South Africa

South Africa

During violent protests, Maboneng is a symbol and a scapegoat

The inner-city precinct of Maboneng has been controversial, but it seems it is not to blame for protests that started in Jeppestown on Wednesday due to widespread fears of eviction. The tension has been fuelled by local inequality, but the spark has come from other property developers and a municipal system that regularly sidelines the poor on its path to regeneration. By GREG NICOLSON.

Last Thursday night, police circled the corner of Maritzburg and Main Streets. A man shot his wife inside Crest House, said onlookers. A few days later, a resident said there was another shooting in the building. Walk 100 metres to Maboneng’s Main Street Life and such violence is unthinkable. There, fury is represented through art. A different class, just a block away, is guarded by security on every corner.

The residents I know at Maboneng aren’t wealthy. Many are in creative professions, have creative eccentricities, or are young professionals looking for an alternative to suburban Johannesburg. But none are poor and the precinct, its restaurants and bars, attracting so many people looking for a party, is like a diamond dropped in the mud of city’s decay. The informal settlements and rich suburbs might be the epitome of South Africa’s inequality problem, but rarely do different lifestyles rub so close and so jarringly as in Maboneng and Jeppe.

Perhaps that’s why Maboneng was blamed this week for the Jeppe eviction notices. Residents around Jeppe Park on Wednesday protested against eviction orders issued to buildings in the area and many directly blamed the precinct. It’s a symbol of so much in Johannesburg – a new class of professionals and creatives, inequality in close confines, safety in the city, investment in run-down areas, and a self-appointed cultural elite.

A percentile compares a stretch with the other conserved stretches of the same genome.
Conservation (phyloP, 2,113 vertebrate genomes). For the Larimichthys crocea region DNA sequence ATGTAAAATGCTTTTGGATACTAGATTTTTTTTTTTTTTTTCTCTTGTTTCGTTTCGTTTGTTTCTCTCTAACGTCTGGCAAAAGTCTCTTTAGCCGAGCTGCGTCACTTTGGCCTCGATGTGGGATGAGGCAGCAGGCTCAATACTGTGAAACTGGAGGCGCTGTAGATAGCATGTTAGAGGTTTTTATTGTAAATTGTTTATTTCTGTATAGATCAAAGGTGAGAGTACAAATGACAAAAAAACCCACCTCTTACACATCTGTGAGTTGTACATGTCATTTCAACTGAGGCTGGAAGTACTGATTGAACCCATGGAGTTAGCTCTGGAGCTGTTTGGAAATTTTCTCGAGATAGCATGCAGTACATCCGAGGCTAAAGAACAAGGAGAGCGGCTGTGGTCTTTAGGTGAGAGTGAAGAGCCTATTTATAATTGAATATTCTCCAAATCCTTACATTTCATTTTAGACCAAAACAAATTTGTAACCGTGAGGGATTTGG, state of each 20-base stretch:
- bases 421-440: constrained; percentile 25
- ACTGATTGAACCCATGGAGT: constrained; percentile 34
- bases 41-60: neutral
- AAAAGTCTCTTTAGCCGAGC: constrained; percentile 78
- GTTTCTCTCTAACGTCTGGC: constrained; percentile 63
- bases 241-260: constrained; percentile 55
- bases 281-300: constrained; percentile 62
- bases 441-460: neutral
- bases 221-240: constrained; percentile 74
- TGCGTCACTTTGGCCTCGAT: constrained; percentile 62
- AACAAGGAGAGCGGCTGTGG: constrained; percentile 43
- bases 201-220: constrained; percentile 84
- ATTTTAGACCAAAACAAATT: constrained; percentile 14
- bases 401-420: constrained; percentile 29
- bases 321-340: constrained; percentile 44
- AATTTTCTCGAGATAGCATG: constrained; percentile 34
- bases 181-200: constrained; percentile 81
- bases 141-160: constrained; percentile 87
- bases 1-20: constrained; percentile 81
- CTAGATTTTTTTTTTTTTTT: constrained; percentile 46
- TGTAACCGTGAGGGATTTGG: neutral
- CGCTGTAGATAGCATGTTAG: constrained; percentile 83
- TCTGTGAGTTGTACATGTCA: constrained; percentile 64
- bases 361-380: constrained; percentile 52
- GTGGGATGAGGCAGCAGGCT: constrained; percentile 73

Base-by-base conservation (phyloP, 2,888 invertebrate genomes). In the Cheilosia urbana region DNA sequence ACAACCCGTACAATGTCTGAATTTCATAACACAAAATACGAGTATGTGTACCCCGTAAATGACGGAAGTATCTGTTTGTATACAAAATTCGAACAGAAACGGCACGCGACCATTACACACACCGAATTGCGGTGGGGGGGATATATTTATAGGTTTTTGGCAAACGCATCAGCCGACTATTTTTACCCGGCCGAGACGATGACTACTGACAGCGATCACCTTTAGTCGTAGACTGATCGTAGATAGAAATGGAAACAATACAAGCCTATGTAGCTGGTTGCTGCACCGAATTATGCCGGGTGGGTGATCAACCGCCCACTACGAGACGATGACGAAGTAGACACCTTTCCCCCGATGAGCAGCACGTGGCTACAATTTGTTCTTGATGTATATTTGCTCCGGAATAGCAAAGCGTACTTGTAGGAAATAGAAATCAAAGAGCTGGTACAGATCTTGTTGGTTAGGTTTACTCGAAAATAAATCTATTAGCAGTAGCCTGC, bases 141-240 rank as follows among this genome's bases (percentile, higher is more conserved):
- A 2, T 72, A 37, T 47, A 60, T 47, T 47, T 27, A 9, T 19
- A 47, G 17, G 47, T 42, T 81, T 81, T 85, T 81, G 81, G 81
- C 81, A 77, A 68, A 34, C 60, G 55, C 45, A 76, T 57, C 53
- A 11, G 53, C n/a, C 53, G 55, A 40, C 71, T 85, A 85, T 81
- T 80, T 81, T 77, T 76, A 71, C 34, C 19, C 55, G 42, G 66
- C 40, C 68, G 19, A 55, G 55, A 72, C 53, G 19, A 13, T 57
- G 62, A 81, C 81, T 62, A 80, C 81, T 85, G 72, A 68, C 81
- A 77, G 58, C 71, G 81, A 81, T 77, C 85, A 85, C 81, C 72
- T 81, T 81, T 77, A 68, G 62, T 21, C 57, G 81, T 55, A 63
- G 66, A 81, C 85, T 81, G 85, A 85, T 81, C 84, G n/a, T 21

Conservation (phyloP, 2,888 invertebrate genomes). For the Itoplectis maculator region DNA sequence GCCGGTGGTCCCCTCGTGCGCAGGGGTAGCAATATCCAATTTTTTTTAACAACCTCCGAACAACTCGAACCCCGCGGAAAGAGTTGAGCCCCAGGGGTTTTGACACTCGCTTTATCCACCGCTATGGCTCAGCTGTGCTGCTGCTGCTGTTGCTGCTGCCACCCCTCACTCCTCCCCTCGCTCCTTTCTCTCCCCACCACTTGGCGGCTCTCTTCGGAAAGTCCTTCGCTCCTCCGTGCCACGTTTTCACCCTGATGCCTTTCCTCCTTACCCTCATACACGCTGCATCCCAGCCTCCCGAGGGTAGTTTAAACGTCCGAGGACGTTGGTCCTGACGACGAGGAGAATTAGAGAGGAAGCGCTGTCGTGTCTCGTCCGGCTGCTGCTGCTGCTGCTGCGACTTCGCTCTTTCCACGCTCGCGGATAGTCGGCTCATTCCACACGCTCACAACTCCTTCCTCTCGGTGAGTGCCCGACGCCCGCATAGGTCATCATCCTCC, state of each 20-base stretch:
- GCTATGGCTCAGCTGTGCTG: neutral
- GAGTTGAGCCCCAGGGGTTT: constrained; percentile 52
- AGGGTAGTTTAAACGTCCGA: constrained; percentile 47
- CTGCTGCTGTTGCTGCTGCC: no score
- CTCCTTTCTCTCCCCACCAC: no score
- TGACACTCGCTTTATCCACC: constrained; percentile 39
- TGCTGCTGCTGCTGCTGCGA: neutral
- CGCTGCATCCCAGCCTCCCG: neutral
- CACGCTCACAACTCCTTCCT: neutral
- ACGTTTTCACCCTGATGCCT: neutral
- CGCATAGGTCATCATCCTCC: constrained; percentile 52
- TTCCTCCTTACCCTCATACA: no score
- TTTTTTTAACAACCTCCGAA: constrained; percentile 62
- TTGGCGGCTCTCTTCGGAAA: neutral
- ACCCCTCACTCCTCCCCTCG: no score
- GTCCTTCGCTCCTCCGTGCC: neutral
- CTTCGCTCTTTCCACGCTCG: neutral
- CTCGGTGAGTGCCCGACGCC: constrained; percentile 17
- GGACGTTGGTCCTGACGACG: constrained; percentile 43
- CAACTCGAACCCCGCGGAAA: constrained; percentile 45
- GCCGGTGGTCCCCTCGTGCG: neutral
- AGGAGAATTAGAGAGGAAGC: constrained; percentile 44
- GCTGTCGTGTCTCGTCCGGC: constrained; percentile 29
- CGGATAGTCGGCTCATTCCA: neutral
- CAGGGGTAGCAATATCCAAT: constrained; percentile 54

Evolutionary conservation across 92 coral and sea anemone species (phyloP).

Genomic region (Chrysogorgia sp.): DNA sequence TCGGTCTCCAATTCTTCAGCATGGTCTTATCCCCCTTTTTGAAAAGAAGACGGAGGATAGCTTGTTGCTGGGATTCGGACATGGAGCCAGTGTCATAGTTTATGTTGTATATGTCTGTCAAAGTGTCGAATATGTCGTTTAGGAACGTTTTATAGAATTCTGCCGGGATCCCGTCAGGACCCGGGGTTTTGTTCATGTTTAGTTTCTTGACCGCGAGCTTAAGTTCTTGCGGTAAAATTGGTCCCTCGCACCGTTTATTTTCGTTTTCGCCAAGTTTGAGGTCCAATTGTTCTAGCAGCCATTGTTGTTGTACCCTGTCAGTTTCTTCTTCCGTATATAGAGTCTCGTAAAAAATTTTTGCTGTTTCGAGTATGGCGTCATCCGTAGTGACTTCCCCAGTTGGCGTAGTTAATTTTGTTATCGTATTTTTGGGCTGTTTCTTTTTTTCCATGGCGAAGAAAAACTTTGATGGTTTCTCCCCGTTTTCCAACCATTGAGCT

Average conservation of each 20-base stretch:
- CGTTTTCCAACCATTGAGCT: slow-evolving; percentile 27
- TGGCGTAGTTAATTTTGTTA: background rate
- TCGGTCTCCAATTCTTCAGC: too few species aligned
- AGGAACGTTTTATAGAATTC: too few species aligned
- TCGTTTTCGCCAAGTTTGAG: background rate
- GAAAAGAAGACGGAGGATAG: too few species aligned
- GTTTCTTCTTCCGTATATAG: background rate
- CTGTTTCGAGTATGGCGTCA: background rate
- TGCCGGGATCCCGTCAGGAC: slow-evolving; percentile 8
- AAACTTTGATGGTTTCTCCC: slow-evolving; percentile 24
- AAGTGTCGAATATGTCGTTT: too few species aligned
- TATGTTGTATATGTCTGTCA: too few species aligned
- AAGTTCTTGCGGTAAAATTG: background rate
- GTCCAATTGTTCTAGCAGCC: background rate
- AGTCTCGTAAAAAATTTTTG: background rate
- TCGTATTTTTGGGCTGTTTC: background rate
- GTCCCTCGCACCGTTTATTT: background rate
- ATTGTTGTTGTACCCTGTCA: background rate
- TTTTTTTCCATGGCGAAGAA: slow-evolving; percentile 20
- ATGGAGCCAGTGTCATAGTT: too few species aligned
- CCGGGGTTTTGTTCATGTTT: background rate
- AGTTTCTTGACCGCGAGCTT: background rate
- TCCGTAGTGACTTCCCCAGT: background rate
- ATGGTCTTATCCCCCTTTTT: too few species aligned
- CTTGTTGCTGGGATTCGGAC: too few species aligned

But Maboneng is not to blame.

Wednesday’s protests resulted in running skirmishes with the police, while most local businesses closed operations. On Thursday, residents picketed the police station demanding the release of the 21 people arrested. Eventually the charges against the protesters were dropped.


Photo: A woman who was arrested during the protests in Jeppe on Wednesday is released from the local police station in tears. (Greg Nicolson)

“Why are they chasing us where we are staying?” Ntuthuko Shelembe, 24, asked, waiting at the police station.

Thobile Zondo, 34, said, “We don’t like it because…”

“Maboneng has got too much money there,” interrupted Vonkey Mbatha, 29. “He came to disturb us. We don’t need him anymore because we don’t know where he comes from. He came here to rob us.”

Yet, as with many evictions, it’s difficult to understand what’s going on.

Jonothan Liebmann, CEO of Propertuity, which is behind the Maboneng developments, has outright said the group is not involved in either buying or evicting people from the Jeppe buildings, and has also said new developments must help find accommodation for existing residents. Maboneng may be controversial, but there’s no evidence it is linked to the evictions. The buildings where evictions are set to take place seem unlikely to be associated with the group because of their distance from the existing precinct and proximity to the local men’s hostel, overcrowded and dilapidated.


Photo: After the protesters were released from the local police station on Thursday, young men sprinted through the streets looting from informal traders and running into any store that had not closed its doors. (Greg Nicolson)